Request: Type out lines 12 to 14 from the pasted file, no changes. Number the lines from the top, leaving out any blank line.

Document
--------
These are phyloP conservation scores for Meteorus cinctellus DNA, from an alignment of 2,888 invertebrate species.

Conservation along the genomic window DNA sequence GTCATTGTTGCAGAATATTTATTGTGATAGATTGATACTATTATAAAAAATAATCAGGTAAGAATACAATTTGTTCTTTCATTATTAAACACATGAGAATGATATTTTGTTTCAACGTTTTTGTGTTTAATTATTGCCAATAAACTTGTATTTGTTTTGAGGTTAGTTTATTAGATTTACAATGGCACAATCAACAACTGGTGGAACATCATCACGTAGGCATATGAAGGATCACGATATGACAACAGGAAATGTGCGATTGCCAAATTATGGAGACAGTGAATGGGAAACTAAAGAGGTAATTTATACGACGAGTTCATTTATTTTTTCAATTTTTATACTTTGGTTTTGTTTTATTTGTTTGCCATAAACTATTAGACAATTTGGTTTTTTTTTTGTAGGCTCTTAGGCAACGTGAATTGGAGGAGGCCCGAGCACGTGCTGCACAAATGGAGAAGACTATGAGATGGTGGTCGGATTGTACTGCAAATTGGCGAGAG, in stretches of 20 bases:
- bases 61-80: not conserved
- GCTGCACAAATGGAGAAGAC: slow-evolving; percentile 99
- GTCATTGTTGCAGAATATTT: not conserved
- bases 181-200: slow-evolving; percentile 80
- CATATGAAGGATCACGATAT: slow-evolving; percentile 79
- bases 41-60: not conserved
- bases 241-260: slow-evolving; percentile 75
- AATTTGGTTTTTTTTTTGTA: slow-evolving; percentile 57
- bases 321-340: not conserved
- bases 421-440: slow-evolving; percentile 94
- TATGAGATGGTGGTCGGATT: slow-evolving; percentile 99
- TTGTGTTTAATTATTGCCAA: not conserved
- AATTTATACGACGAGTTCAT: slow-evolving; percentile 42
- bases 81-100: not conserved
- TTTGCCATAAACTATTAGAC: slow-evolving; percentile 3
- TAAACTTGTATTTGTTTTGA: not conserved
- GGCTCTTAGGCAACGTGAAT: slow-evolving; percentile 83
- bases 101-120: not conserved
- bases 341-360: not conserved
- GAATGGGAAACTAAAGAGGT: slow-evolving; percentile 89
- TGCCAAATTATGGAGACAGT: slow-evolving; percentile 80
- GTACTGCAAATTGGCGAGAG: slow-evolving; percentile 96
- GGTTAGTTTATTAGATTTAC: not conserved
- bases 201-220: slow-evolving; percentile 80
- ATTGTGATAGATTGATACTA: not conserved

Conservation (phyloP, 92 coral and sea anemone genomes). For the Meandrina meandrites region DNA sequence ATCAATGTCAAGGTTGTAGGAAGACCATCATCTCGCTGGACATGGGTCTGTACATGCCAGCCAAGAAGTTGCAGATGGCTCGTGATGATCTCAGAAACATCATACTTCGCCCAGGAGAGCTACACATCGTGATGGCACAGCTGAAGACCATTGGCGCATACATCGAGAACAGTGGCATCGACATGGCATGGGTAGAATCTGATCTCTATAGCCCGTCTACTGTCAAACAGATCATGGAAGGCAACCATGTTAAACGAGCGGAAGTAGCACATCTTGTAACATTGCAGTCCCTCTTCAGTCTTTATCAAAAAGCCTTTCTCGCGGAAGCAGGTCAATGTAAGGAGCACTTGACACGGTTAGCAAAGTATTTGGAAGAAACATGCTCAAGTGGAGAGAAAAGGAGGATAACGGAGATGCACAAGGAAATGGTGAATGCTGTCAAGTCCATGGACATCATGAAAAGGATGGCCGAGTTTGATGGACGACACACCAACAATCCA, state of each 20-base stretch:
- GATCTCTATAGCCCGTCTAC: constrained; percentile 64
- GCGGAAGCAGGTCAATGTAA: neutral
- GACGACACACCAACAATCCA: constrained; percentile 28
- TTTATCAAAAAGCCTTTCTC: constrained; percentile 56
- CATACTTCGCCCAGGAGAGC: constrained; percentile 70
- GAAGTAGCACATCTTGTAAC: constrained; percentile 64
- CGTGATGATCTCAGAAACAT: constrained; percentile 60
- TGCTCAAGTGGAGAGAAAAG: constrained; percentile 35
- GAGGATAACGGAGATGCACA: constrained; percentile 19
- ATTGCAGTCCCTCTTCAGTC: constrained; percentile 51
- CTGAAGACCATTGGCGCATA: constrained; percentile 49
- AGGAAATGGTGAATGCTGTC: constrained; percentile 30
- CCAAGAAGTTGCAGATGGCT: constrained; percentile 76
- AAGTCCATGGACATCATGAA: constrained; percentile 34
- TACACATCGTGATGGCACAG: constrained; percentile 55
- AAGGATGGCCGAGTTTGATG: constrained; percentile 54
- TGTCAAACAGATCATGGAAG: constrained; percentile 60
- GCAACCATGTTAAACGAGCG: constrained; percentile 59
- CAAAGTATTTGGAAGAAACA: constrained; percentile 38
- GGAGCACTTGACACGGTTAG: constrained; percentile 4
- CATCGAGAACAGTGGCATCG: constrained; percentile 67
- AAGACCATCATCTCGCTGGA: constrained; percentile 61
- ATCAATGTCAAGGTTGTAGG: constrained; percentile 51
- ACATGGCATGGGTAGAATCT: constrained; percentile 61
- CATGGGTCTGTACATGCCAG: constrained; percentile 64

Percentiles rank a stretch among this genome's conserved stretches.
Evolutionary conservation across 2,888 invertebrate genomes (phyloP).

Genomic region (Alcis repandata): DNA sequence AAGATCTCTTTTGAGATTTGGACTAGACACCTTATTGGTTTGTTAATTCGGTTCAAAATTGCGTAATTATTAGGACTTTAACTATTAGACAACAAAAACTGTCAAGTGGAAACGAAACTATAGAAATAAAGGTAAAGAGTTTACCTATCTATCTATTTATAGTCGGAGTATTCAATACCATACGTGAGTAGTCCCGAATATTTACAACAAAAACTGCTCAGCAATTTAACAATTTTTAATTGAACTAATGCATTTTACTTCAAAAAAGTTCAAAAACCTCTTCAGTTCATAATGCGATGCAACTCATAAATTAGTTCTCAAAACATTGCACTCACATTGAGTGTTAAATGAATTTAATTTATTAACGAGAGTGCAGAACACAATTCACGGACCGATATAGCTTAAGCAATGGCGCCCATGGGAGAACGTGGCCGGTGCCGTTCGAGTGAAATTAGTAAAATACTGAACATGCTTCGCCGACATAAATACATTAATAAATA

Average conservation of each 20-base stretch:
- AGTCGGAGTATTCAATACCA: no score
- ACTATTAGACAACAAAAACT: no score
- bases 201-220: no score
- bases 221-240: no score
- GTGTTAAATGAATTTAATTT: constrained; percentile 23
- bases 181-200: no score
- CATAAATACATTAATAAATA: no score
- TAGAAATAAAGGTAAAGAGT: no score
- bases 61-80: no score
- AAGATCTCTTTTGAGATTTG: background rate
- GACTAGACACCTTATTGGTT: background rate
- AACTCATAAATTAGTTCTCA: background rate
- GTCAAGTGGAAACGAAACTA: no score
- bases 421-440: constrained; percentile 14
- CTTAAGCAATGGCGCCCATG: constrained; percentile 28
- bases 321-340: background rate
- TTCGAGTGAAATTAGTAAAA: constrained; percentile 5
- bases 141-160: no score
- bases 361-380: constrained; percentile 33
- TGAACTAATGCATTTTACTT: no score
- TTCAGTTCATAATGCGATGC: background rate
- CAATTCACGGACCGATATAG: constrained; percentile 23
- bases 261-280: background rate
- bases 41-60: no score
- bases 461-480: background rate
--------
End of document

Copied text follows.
- bases 421-440: slow-evolving; percentile 94
- TATGAGATGGTGGTCGGATT: slow-evolving; percentile 99
- TTGTGTTTAATTATTGCCAA: not conserved